Crowdsourcing is the process of connection with large groups via the Internet for their knowledge, expertise, time or resources.
As previously mentioned, crowdsourcing is best suited for simple tasks. For instance, crowdsourcing is a great option for web designers and designers in general to get some usability feedback on their work before making it public. If you’re looking for a new logo, hiring a professional designer is an option, but if you are a startup and you cannot afford such professional, you can consider placing a competition on the crowdsourcing site to get the product with an affordable price.
Anyone building a huge library of photos, products, etc, can easily take advantage of crowdsourcing features. You may be building a new online shopping site, where you could use crowdsourcing and pay a few cents for people to describe, categorize or tag the inventory. Or perhaps you’re working on a new website design, you could ask people to fill out a questionnaire regarding the new design, and from there you can get some inspiration.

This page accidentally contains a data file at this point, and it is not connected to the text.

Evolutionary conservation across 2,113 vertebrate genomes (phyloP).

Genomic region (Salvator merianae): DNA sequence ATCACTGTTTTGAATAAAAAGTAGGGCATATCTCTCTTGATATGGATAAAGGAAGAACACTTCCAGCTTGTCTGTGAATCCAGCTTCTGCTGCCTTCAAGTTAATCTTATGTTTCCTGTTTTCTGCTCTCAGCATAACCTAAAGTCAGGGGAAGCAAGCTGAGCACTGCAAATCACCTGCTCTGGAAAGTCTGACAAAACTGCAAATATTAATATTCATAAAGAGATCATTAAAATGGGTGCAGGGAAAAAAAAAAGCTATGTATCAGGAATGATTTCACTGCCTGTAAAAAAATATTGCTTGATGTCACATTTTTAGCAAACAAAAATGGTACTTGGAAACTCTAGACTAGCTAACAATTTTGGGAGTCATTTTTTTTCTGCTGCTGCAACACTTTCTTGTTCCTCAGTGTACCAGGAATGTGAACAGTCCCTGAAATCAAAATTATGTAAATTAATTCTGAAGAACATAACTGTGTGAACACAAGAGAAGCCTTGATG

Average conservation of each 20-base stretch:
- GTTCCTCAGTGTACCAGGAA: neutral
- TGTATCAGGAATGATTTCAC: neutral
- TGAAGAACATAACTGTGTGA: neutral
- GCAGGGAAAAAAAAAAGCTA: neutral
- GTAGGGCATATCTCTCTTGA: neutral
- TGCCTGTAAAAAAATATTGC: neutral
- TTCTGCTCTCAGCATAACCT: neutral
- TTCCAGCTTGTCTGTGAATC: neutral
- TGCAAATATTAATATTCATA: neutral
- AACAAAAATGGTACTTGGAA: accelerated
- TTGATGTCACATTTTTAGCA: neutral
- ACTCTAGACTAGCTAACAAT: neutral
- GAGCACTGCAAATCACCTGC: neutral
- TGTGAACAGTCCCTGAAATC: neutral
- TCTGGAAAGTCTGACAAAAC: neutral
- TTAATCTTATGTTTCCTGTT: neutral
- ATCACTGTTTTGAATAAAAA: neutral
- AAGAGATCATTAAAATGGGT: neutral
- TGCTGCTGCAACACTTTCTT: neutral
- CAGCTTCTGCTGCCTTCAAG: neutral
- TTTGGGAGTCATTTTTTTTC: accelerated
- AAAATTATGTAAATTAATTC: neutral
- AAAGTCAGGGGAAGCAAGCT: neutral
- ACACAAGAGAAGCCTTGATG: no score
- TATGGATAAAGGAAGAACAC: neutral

So you see, crowdsourcing sounds not that bad unless you’re into a very serious workslike developing a mobile game or corporate e-commerce site which require not only expertise but intensive management.
You can set your own prize amount or choose a pre-set price package to meet your budgetary needs, depending on the platform site. You know exactly how much you will be paying for design or graphics work. This may be ideal for startups with very limited budgets.
If your company has to set a very strict deadline for a design project, crowdsourcing by contests will ensure that you see results on time. Once a contest is set up, you won’t have to deal with delays and late submissions.
By setting up a contest, you could see submissions from a wide range of designers and artists with varying backgrounds and degrees of experience, from across the country, or even from overseas. You could find some unique and unconventional works that you may never see otherwise.
If your business is thinking about a more related approach in designing a long-term branding strategy, crowdsourcing on an individual project basis is probably not an option. A conventional partnership with a design company allows you to discuss and come up with a set of designs and images (such as logos, fonts, colour schemes for brochures) that work with your business’s marketing plans, whereas crowdsourcing through contests on a single project basis could produce results that may not work long term or as part of a package.
It appears that there could be some issues regarding copyrights and purchasable vectors being used for submission. Unless your company is wachtfull in checking the originality of the submitted works or in preparing appropriate steps to copyright the chosen work, this could be a big concern.